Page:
All cases of suspected sexsomnia should be thoroughly evaluated with particular attention to the high-risk behaviors known to precipitate sleepwalking, such as sleep deprivation, drug abuse, alcohol, and stress. This report is in agreement with previous literature showing that violent behavior during sleep is more frequent in males (Moldofsky et al., 1995],[Mahowald and Schenck, 1995][Ohayon et al., 1997] and [Schenck et al., 2007]).

…In summary, this sleep disorder should receive more attention. This condition appears to be underrecognized and it is suggested that questions about sleep and sex be included in the clinical evaluation of suspected parasomnias. Physicians assessing these cases should have a complete understanding of sleep physiology, behavior, and disorders. This unfortunate condition brings about not only personal, marital, and familiar turmoil, but frequently results in medico-legal consequences.

Sometimes medication can induce sleepwalking – a study on the effect of a drug that is meant to help with insomnia has had recorded side-effects – ‘Zolpidem, somnambulism, and nocturnal eating‘ (Sansone & Sansone, 2008):

While taking zolpidem [Ambien], she had experienced two episodes of somnambulism with amnesia. (The patient had no prior history of somnambulism.) During these episodes, Mrs. A walked down the steps from her second-story bedroom to the kitchen and ingested normal amounts of food (e.g., a turkey club sandwich). The following morning, the patient queried her husband, the only other household inhabitant, about the empty food-packaging materials on the countertop. He denied ingesting the food and the patient concluded that she had been sleepwalking and “eating in my sleep.” Mrs. A had no prior history of nocturnal eating and recalled during both episodes all events after zolpidem ingestion and prior to falling asleep (e.g., the ingestion of her usual bedtime medications). Because Mrs. A had been recently taking zolpidem, she sensed a possible association between the medication and her nocturnal experiences, and discontinued the medication with no further incidents.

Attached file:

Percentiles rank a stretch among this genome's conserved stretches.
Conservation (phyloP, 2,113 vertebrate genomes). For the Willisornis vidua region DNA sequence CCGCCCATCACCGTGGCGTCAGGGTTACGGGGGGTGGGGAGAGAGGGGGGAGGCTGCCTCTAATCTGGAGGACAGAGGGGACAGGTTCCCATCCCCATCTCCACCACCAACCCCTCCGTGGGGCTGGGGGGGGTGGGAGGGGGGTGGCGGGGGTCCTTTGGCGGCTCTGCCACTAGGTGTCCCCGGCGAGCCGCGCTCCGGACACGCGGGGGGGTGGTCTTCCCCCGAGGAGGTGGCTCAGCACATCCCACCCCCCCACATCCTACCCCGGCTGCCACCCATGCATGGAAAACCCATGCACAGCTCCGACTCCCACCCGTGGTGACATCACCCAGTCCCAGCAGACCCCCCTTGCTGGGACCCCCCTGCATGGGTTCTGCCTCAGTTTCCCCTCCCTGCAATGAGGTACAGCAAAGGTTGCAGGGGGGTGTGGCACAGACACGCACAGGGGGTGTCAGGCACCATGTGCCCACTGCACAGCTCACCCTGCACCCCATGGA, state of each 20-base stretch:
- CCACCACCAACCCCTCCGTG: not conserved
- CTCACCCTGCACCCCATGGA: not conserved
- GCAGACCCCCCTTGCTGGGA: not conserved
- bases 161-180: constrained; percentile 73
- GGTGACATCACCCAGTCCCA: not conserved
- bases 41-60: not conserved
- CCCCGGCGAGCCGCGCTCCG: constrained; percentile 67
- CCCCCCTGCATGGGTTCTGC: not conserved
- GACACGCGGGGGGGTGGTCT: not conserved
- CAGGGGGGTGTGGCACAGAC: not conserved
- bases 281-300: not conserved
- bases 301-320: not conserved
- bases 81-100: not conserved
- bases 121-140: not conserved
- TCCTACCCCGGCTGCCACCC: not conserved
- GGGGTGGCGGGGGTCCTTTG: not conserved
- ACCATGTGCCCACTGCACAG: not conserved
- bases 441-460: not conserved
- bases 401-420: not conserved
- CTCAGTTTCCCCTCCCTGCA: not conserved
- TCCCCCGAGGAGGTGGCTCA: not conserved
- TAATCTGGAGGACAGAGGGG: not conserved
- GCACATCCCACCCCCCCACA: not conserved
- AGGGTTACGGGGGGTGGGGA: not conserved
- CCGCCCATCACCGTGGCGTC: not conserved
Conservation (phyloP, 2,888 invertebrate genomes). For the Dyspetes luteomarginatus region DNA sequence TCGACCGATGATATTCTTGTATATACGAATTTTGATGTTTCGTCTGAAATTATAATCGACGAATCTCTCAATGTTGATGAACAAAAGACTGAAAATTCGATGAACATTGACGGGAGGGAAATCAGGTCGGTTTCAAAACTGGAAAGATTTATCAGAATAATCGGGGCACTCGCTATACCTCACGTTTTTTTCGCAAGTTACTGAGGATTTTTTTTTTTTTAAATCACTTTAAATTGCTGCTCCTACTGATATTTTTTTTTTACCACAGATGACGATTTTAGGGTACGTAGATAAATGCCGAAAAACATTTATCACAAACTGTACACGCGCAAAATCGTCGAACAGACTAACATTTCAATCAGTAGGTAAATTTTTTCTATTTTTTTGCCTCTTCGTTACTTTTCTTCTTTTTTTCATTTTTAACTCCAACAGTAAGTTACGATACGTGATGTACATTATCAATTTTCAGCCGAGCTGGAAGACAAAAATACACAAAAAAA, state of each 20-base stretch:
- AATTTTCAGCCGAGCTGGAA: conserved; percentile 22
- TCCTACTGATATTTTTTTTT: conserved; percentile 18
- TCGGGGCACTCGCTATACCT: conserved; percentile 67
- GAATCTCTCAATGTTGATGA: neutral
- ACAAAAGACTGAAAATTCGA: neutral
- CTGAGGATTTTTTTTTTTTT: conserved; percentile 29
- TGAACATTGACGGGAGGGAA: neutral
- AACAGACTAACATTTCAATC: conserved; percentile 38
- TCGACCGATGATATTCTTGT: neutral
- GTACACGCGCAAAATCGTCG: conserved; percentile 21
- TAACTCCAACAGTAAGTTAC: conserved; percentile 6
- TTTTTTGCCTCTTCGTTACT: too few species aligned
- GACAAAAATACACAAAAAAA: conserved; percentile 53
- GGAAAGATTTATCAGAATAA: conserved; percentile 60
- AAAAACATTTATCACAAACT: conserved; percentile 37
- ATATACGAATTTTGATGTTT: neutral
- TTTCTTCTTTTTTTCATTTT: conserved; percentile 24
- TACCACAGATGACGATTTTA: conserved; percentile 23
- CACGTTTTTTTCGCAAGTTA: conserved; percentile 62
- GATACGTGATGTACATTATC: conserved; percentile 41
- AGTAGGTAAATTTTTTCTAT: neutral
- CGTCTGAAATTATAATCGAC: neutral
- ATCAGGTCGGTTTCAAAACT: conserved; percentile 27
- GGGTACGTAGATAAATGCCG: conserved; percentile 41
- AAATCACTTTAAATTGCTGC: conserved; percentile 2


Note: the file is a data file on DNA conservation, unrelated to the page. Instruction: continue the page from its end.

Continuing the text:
There was also a case of writing emails to have a party! ‘Writing emails as part of sleepwalking after increase in Zolpidem‘ by Siddiqui, Osuna and Chokroverty (2009):

… After increasing the dose, she began to have episodes of sleepwalking. During one such episode, she went to bed around 10 p.m., she woke up two hours later, and walked to the next room on the same floor. She turned on the computer and connected to the internet. She logged in by typing her user ID and password to her email account. She sent three emails to her friend inviting her to come over for dinner and drinks. Her friend called her the next day to accept the invitation. She said that the emails had strange language. The patient was not aware of these emails. She checked her sent folder and found three emails sent at 11:47 p.m., 11:50 p.m. and 11:53 p.m. They were in upper and lower cases, not well formatted and had strange language. She was shocked when she saw these emails, as she did not recall writing them.

Now, I’ve written complaints on Twitter about being awake and unable to sleep, but thankfully, I haven’t sleep-emailed. I think that there’s a lock-down feature on Google-mail that can help prevent that kind of thing happening though! Hopefully, I’ll never have to use it. Wish me unskeptical-luck.